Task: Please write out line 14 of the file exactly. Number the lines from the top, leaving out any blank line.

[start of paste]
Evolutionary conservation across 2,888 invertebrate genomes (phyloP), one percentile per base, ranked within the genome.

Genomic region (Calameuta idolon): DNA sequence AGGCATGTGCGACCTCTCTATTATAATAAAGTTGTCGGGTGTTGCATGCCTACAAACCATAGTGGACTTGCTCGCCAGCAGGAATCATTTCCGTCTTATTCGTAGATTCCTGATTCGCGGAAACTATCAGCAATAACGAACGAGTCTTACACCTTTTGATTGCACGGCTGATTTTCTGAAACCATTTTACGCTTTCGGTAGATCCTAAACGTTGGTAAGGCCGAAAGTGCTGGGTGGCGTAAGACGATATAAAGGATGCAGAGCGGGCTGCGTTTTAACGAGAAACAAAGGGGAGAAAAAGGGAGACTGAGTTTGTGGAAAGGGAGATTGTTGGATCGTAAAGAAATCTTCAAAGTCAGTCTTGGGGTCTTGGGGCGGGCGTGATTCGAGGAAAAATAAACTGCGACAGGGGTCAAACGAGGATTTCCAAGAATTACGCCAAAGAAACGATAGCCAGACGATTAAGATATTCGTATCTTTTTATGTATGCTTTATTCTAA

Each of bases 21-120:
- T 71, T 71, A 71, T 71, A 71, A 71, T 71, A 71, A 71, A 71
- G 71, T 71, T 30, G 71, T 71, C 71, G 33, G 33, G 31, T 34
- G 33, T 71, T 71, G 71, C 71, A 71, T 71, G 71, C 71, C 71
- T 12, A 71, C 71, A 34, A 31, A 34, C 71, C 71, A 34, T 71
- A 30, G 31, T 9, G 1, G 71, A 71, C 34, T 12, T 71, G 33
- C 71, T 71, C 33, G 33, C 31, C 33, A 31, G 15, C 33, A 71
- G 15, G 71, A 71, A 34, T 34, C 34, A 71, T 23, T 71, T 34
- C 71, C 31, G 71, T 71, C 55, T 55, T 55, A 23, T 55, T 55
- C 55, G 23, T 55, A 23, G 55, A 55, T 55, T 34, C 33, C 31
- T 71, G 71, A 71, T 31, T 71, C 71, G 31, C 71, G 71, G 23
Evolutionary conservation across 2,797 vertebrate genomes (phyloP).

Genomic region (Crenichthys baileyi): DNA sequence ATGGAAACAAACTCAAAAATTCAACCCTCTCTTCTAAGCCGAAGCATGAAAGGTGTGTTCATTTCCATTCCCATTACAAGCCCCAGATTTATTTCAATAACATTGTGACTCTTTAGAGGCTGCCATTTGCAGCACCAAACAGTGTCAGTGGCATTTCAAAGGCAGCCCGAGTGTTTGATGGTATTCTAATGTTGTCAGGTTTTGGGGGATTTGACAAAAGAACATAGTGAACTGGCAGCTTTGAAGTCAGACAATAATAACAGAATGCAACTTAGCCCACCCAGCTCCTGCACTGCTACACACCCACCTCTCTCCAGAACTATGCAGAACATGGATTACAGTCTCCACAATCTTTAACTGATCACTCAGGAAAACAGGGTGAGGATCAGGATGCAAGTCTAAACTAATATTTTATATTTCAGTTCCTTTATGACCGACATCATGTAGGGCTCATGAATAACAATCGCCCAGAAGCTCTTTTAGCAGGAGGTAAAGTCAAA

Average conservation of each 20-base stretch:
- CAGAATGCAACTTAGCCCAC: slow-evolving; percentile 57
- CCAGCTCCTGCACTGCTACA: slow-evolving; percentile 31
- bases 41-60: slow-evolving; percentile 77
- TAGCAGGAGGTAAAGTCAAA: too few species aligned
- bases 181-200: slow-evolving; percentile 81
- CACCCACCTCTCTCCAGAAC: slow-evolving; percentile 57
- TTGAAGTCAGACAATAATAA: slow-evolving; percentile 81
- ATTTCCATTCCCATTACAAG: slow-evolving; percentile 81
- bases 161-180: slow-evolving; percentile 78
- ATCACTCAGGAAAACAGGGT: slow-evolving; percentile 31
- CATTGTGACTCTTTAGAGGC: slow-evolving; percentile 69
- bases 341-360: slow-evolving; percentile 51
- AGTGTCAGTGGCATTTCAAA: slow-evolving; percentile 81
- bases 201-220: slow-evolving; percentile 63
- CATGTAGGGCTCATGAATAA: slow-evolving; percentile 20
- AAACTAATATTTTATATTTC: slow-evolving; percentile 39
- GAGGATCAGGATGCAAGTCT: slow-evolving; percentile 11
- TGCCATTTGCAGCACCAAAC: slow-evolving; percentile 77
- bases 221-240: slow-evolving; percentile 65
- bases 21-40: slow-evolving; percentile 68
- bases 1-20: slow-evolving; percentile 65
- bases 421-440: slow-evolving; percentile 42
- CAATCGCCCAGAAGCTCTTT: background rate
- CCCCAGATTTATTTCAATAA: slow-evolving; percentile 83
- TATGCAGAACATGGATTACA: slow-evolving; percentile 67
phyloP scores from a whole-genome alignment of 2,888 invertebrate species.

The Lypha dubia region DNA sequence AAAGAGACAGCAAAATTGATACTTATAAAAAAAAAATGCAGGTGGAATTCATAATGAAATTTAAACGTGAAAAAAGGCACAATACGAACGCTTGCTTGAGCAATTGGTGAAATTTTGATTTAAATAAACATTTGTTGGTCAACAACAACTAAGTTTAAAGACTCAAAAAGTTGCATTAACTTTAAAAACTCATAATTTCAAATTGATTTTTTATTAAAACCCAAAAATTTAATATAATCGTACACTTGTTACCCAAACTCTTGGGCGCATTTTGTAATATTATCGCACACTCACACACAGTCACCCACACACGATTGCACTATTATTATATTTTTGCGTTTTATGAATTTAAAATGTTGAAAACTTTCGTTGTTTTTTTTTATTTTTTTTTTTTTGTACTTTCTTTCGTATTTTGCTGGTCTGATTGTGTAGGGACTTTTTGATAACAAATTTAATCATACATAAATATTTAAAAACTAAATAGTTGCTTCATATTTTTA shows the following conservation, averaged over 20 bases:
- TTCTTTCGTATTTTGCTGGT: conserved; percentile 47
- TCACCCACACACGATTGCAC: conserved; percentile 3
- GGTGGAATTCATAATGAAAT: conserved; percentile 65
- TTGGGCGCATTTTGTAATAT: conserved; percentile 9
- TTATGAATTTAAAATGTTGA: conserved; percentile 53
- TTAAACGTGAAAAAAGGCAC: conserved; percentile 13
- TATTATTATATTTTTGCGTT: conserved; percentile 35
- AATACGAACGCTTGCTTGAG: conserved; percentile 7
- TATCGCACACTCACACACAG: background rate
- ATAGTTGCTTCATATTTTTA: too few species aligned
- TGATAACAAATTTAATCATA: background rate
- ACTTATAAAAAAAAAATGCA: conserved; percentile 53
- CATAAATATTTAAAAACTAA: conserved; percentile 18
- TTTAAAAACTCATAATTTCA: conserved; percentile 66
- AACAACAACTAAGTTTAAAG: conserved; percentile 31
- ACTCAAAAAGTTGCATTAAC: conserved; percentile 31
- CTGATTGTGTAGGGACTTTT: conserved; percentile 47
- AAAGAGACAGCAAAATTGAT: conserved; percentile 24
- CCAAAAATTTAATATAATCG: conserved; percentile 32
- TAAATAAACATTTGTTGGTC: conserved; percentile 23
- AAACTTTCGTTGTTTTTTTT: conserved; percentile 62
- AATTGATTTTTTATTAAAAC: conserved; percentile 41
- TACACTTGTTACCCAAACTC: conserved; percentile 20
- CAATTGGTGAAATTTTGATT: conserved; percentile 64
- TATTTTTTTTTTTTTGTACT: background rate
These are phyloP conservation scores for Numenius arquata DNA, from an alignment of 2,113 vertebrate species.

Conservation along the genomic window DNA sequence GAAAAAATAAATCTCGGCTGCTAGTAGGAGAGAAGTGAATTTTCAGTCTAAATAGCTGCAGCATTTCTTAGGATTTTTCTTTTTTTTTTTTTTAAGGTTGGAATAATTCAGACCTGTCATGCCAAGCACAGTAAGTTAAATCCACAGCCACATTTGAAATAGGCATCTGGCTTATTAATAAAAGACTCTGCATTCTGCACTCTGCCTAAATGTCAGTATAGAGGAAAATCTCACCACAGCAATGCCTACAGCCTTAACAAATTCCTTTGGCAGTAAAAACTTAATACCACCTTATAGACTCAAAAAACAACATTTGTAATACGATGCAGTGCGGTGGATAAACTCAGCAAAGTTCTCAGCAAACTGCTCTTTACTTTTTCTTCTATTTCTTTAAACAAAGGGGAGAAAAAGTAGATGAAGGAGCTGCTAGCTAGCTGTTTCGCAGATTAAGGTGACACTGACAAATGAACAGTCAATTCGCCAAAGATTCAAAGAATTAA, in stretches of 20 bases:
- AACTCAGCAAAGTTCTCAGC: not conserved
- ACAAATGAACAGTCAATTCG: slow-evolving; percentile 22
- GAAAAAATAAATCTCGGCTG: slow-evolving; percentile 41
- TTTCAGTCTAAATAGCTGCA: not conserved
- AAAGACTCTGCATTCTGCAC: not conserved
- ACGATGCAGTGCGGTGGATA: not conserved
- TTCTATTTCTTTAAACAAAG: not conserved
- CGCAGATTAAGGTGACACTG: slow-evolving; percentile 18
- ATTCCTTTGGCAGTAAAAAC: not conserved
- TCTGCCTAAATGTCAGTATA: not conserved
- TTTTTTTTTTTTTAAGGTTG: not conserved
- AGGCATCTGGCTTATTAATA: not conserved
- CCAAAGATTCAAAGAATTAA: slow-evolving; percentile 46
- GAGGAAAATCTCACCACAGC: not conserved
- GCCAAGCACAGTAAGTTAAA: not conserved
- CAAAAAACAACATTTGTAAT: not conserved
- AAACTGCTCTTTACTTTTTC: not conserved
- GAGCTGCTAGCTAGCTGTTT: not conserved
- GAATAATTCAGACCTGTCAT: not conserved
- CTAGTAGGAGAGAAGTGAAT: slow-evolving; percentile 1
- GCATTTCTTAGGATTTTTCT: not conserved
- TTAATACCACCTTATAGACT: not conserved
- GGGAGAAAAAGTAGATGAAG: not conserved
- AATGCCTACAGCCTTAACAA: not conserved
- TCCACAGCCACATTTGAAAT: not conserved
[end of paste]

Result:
Evolutionary conservation across 2,797 vertebrate genomes (phyloP).